In classes my students ask me questions, which keep me alert, sharp and I learn new things about creating artwork in the realm of realism.  We are all students, us artists, always growing and expanding, refining, redefining, discovering… when this stops we are no longer an artist.

Many of my student are rather fond of their photos and want to copy them.  I discourage them from this practice and note that copying is a skill in itself but can be very limiting. The more you work from a photo, the harder it is to work from life.  I keep wondering about photography vs. painting rules.

Using a single photograph by itself to create a painting will not help student’s skills, creativity or understanding our observational world.  The reasons being is that photos are a “mirror-like reflection of reality”, ( quote from Andre Basin’s Epistemological realism), ie.:  pictures that record exactly what is in front of the camera lens.  Cameras rely on imagery that exists in our reality and we tend to believe it as the truth.  Often times the given image that you have photographed has too much detail or not enough, no color or value changes in the shadow areas,  inaccurate colors, a confusing depth of field and questionable warm and cools areas in the high lights.  The edges are also odd, in that they are flattened by the media.  Now keep in mind this is not a judgment of photography.  This is why it is problematic to use a photo as a sole reference for painting.   I would suggest you use your computer to enhance areas of the photo with Photoshop or other programs and move things around and manipulate your image to help guide your eye to an artists possible truths.

When I  jury a show and I can point out every painting that was done from a photo. Edges are flat, no color in the shadows and detail that is not needed to create an effective composition.   Rarely will I see a painting that has succeeded, by just the use of a single photo.

Photos are a different form than painting.  As far as I can see they share similarities in composition, the rule of thirds, values, viewpoint… but when it comes to symmetry and patterns I believe photography is far more successful.  Often times photography will also have a straight, diagonal, curvy, zigzag or radical shape that takes you thru the space and this element as well, does not always work in a painting. Framing in photography, where there are equal trees on each side of the picture plane to frame an image.  Another concept in photography is a super dramatic view that could not be achieved in painting from life.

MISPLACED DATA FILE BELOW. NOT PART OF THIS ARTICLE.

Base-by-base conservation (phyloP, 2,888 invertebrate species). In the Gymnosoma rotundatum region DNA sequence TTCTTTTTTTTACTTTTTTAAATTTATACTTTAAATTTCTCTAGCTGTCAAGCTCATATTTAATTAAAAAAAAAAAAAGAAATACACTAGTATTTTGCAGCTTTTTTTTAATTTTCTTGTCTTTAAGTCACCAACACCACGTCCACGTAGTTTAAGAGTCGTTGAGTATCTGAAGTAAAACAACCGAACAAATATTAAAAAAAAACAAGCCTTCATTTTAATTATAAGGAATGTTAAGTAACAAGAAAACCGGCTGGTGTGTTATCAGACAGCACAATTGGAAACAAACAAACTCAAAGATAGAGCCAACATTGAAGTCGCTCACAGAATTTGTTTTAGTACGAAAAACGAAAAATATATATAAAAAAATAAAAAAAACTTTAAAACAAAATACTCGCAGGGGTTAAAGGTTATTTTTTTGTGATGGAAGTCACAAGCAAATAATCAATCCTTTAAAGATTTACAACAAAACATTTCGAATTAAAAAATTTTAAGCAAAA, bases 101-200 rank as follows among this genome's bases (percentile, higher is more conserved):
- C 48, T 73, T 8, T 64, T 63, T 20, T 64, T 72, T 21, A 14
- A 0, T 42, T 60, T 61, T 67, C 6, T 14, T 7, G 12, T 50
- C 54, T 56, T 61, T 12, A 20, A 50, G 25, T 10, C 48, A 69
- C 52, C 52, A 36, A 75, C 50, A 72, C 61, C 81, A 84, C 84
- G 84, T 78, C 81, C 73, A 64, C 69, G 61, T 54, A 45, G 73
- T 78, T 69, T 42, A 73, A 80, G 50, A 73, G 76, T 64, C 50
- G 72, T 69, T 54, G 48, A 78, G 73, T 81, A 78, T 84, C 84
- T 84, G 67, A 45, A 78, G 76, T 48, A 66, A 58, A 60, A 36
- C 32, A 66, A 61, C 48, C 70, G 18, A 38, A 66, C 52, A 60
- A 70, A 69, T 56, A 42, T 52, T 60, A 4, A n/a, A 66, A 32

Photography can document the truth and paint can reinvent the truth.

When working from a photo, I always manipulate my photos into more intense colors.  I print them out in high and low contrast black and white.  And I draw, and design from my subject over and over, till I find the information I need to move forward.  I reinterpret my photos, that I take.  I also only paint what I have seen and painted in real life before I would attempt it in a photo.  In being familiar with the subject matter,  I have the information fresh in my head of what I could possibly do with my images.  And only then will I find some success from my photographs.

I do want to be clear that I am not a photographer but we live in a contemporary world where we have these incredible tools to use.  I am always questioning how these devices should be used.  I am sure in future blogs, I will add to this with more experience.

It is best to work from life.  It does not lie like a camera and it leaves your vision open to interpretation and there in front of you is the whole truth, real color, value, volume and relationships in nature.  There is nothing better in this world than engaging our reality.  It is truly remarkable.

One extra note:

In teaching there are many styles, traditions, gimmicks, theories… I am not one to follow a dogma, I just follow my vision, my heart and my intuition without comprising skill.

What is: Tangent: Great information on (http://emptyeasel.com/2008/11/18/avoiding-tangents-9-visual-blunders-every-artist-should-watch-out-for/)

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